Children’s Advocacy Center (“CAC”) provides a comprehensive, culturally competent, multi-disciplinary team response to children and families that have experienced trauma. The CAC offers a multidisciplinary approach that includes case management and mental health services for the child and family members. The CAC believes that all children should be safe and protected from harm.
Elizabeth Evans, Ph.D. is an Associate Professor of Public Health at The University of Massachusetts Amherst. She researches how health care systems and public policies can better promote health and wellness among vulnerable and underserved populations, particularly for individuals at risk for opioid and other substance use disorders. Her current research focuses on how the criminal justice system can impact health outcomes.
Serving Athol, Erving, New Salem, Orange, Petersham, Phillipston, Royalston, Warwick, and Wendell, the North Quabbin Community Coalition is a community-wide alliance committed to improving the quality of life for all those living and working in the North Quabbin. Formed in 1984, it offers a monthly forum where individuals come together to address some of the region’s most pressing concerns as well as a range of workgroups and task forces. The Coalition serves three primary purposes within the community to 1) advocate and respond to community emergent issues; 2) address community priorities, and 3) disseminate information and provide networking opportunities.
The mission of the center is to provide a compassionate safe space to offer peer support to allow multiple paths of recovery for all. The North Quabbin Recovery Center believes that values are the compass that guides us all. Values are a foundation upon which each member builds an enriched and balanced life. That life includes an open-mindedness toward all individuals in their path to recovery, a willingness to support change through service, empowerment of others, as well as engagement in fun.
Tapestry trusts its clients to make the best choices for their health care when given a supportive and compassionate place to make their decisions. Whether you need overdose prevention training or birth control, Tapestry meets you where you are in your lives and provides personalized, non-judgmental care that you can rely on. When you come to Tapestry, you pay for services based on what you can afford. No one is turned away if they aren’t able to pay. Tapestry upholds the values of commitment, compassion, community, and confidentiality when working with clients.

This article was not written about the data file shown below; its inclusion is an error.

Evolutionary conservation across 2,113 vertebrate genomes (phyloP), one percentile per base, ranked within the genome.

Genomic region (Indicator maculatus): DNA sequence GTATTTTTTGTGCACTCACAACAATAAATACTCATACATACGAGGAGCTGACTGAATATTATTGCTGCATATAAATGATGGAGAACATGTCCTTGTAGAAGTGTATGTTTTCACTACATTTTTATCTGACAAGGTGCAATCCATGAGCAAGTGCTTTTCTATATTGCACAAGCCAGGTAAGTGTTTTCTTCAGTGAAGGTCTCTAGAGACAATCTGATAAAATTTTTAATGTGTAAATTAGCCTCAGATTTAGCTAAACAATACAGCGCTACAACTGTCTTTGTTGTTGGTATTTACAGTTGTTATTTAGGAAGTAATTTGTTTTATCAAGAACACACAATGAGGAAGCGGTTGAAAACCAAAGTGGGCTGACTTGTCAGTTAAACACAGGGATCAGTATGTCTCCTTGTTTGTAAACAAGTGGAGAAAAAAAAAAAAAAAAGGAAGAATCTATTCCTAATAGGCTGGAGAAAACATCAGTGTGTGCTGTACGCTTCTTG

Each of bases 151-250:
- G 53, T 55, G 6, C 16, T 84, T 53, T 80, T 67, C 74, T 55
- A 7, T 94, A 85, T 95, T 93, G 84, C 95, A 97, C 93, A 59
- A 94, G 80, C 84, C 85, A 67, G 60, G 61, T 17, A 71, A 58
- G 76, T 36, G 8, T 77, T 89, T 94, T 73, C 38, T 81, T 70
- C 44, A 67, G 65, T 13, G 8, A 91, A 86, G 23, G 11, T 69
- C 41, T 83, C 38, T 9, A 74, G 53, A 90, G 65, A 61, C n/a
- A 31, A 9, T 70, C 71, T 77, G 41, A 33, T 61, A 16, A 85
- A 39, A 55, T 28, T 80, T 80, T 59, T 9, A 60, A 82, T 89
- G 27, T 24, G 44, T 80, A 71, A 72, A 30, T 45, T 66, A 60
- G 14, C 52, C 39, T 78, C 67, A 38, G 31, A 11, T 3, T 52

The RECOVER Project (RP) provides trauma-informed supports based on the guiding principles that people can and do recover from alcohol and drug addiction and that competence and wisdom reside in those with lived experience. People at all points on the recovery continuum of care are offered the safe, respectful, space to develop healthy relationships, participate in a supportive community, develop new interests, attend alternative healing arts activities, practice new social skills, and hone unique talents. Members of the RP community find opportunities to both give and receive support through a variety of educational, volunteer, social, and skill building activities that help to overcome emotional and social isolation, develop strengths, build leadership capacity, and prevent relapse. Information about other community resources that support recovery in all its complexity and forms are always available at the RECOVER Project.
The Community Health Center of Franklin County (CHCFC) is a non-profit primary care provider and a federally qualified health center. The CHCFC is committed to providing high-quality integrated healthcare to all patients regardless of insurance status or ability to pay, and in a respectful, dignified environment.
Kelley Research Associates Critical Incident Management System (CIMS)
KRA has a long history of working with law enforcement and community-based organizations implementing innovative responses to crime and public health issues. The majority of their current projects are public safety collaborative efforts involving criminal justice agencies, social service agencies, school departments, and community organizations and members. KRA staff assist these initiatives in developing goals, objectives, and performance measures; develop evaluation plans; collect and analyze baseline data; conduct continuous research to assess the achievements of the programs; and provide constant feedback to the project coordinators. KRA has particular expertise in designing and implementing data collection systems to support grant funded efforts and fill gaps left by the limitations of local data.
Advisory Council members
Co-chair: Antoinetta DeAngelis (Greenfield Probation)
Co-chair: Chief Robert Haigh (Greenfield Police Department)
The Opioid Task Force’s Public Safety & Justice Committee will act as the CONNECT Advisory Council, offering insight and strategy on how to best implement this endeavor with other community issues in mind. It is an interdisciplinary committee spanning Legal Offices and Courts, Law Enforcement, Behavioral Health, and other agencies. The Public Safety & Justice Committee is one of the five working committees of the Opioid Task Force, whose work is guided by its 21-member Executive Council, led by Sheriff Christopher J. Donelan, Register John F. Merigan, and Northwestern District Attorney David E. Sullivan, as founding co-chairs.